The 8MP ultra-wide-angle camera unsurprisingly doesn't fare better, but, again, the results are decent enough to capture memories without having to worry they will come out as garbage. Both cameras falter under low light and at night, but the latter can at least be helped by the dedicated Night Mode. The 2MP macro camera, however, takes a nosedive compared to last year's model, which had a 5MP sensor with autofocus. Xiaomi could have just left this out, and no one would have likely noticed.

The Redmi Note 11 Pro 5G's biggest sin, however, is its inability to record video at any resolution higher than 1080p and at any framerate faster than 30 fps. It seems to be a limitation of the Snapdragon 695 5G, though it can theoretically support at most 1080p60. This results in videos that are plain unremarkable, though at least not terrible. Given how the Redmi Note 10 Pro could actually do 4K at 30fps, this limitation sounds like a tragic downgrade.


Xiaomi put MIUI 13 on the Redmi Note 11 Pro 5G and, despite launching months later, it is still based on Android 11. Xiaomi is falling behind its peers and rivals in this area, and it almost reminds one of the earliest days of the company. MIUI 13 is almost exactly like that in more ways than one.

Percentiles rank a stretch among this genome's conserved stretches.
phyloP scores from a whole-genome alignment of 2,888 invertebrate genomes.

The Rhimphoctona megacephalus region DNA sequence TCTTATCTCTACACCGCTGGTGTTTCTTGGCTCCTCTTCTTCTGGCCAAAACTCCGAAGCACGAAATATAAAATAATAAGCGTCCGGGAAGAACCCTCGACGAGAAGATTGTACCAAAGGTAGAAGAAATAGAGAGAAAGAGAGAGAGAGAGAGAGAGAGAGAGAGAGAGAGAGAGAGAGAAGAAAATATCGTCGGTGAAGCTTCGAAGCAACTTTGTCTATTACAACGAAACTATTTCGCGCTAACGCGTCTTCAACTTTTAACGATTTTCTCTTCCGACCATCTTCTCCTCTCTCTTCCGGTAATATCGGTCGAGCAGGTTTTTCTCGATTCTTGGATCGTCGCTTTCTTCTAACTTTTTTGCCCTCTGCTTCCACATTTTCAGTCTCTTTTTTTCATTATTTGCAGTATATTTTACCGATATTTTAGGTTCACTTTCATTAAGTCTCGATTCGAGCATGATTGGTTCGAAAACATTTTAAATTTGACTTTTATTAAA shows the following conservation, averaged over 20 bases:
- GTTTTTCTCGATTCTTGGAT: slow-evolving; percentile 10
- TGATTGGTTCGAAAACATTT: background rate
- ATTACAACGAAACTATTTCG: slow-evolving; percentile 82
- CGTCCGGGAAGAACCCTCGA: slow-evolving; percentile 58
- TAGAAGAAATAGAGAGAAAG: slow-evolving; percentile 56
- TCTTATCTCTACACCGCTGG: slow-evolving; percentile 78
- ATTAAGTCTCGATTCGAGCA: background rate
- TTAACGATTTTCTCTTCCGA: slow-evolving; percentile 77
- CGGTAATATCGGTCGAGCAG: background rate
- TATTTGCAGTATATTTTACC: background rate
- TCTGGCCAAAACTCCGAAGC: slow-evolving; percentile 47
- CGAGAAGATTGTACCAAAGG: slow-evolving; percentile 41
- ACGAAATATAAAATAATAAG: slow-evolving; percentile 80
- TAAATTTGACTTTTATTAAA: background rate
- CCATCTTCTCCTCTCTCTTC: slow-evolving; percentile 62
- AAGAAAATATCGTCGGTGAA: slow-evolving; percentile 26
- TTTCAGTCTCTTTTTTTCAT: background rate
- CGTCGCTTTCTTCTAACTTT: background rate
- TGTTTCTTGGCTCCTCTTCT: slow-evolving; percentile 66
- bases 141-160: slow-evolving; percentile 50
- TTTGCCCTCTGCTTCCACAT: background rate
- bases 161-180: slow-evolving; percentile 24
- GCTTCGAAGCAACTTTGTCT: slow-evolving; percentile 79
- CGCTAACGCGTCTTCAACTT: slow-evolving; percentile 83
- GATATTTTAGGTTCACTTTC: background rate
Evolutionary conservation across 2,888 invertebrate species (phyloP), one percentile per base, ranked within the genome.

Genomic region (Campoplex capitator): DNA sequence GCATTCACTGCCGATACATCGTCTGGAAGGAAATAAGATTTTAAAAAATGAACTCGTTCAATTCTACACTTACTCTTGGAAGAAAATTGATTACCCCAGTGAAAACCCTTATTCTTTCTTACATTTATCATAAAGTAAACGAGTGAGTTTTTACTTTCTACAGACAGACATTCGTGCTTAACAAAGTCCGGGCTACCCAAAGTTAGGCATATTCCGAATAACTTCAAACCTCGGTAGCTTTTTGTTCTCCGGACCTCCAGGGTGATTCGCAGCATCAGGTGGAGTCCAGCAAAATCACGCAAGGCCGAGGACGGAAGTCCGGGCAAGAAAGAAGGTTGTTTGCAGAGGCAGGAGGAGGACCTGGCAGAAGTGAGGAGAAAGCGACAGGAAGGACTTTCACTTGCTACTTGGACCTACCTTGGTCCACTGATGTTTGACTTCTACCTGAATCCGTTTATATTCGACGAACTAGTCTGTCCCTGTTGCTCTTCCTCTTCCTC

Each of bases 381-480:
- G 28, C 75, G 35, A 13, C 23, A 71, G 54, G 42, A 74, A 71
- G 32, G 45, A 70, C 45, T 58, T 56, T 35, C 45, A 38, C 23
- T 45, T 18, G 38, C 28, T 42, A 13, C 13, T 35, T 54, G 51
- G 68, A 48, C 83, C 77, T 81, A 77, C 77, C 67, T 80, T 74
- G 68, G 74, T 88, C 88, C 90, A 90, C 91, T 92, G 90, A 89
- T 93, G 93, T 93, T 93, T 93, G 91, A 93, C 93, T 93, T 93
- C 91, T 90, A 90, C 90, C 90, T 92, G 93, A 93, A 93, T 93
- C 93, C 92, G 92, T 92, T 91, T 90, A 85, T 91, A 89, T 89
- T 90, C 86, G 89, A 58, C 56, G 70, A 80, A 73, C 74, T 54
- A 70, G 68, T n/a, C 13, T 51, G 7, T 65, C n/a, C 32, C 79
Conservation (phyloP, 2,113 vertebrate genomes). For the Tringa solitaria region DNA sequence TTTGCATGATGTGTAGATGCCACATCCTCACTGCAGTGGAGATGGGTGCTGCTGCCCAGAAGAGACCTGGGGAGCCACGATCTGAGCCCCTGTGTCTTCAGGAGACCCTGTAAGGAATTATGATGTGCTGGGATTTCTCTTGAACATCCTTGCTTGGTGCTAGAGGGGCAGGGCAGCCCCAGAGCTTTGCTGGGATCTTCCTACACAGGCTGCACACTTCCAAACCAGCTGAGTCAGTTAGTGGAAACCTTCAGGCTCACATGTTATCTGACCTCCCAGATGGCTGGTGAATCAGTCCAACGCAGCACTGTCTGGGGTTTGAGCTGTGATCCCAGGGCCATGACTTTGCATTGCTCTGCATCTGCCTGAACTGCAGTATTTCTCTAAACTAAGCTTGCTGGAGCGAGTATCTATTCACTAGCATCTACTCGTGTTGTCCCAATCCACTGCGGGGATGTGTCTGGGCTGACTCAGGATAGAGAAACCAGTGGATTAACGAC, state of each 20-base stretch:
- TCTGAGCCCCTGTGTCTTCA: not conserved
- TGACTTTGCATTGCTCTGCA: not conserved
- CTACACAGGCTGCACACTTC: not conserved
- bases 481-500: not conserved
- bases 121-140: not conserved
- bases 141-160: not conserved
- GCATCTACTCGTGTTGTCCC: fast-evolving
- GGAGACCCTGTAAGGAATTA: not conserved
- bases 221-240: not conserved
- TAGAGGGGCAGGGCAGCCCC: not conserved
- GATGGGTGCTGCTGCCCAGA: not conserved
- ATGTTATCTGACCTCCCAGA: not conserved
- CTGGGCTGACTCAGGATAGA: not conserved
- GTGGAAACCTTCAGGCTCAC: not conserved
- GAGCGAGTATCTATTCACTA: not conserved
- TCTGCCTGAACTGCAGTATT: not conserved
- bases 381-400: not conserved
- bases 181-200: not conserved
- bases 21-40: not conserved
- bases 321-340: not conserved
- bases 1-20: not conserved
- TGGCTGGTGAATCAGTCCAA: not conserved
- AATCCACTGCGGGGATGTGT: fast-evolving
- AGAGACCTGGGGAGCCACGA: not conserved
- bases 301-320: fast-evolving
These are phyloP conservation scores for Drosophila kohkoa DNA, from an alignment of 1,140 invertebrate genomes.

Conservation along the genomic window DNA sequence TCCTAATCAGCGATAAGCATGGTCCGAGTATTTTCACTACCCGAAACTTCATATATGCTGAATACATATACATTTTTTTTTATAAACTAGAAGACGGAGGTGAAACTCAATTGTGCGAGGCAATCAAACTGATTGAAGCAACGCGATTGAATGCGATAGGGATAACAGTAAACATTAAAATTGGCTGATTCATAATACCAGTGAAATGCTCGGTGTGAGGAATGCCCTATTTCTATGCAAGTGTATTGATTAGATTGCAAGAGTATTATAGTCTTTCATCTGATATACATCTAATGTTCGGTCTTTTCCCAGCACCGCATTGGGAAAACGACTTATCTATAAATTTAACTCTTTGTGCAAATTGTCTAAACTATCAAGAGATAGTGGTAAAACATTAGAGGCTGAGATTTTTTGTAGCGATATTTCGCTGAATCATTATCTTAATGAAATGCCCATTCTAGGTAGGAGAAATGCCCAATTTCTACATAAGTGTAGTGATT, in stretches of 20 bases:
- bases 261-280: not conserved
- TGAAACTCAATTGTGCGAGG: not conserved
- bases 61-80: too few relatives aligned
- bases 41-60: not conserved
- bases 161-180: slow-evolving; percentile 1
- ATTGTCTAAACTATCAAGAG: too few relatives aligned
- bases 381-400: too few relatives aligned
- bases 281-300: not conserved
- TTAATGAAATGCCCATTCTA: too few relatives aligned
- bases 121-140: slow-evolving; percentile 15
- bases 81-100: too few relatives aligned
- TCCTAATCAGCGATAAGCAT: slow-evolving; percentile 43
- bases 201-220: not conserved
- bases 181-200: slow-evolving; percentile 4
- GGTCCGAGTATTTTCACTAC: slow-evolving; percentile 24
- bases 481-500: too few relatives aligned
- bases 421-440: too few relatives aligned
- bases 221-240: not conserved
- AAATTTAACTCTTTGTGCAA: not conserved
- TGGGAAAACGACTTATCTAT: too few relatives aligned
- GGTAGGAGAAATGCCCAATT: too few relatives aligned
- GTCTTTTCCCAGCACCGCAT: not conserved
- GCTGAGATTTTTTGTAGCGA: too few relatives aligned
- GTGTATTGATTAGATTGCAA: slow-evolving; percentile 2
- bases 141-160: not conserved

The experience is heavily themed, of course, but there are also areas where Xiaomi has diverged again from Android standards. The biggest offender is how it splits notifications from Quick Toggles and controls, mimicking iOS completely. Then again, Xiaomi fans might actually love this kind of divergence, which is probably why it continues in this direction on its own.

To its credit, MIUI 13 is fast and snappy, perhaps partly thanks to that 120Hz refresh rate. It does have its fair share of desirable features, including an optimized Liquid Storage file system, RAM expansion, and, of course, a gaming mode. What is undesirable is the number of pre-installed apps (bloatware). Fortunately, you can uninstall them.

Final Take

The Redmi Note 11 Pro 5G makes an interesting proposition, especially with the price tag it carries. It is one of the more affordable 5G phones in the market that comes with a few rare treats like a bright 120Hz screen. It also retains some fan favorites, like a microSD card slot and a 3.5mm headphone jack, while its battery life is something more expensive phones can only dream of.

Unfortunately, that otherwise tempting offer is marred by a few finer details that might give prospective buyers pause for thought. While the performance of the Snapdragon 695 5G isn't abysmal, we've also seen some better in this tier.

Camera performance is decent but lackluster, and the 1080p30 limitation is almost unforgivable. If you're not in the market for a 5G phone or aren't that particular about screen refresh rates, you might as well grab the more affordable Redmi Note 11S — though the latter model offers less, it doesn't overpromise and underdeliver.

The Redmi Note 11 Pro 5G has a starting price of $329 in the US, which gets buyers the 6GB/64GB memory and storage configuration. The price goes up slightly at $349 for the 6GB/128GB option and $379 for the 8GB/128GB configuration, but both options remain highly affordable compared to higher-end phones.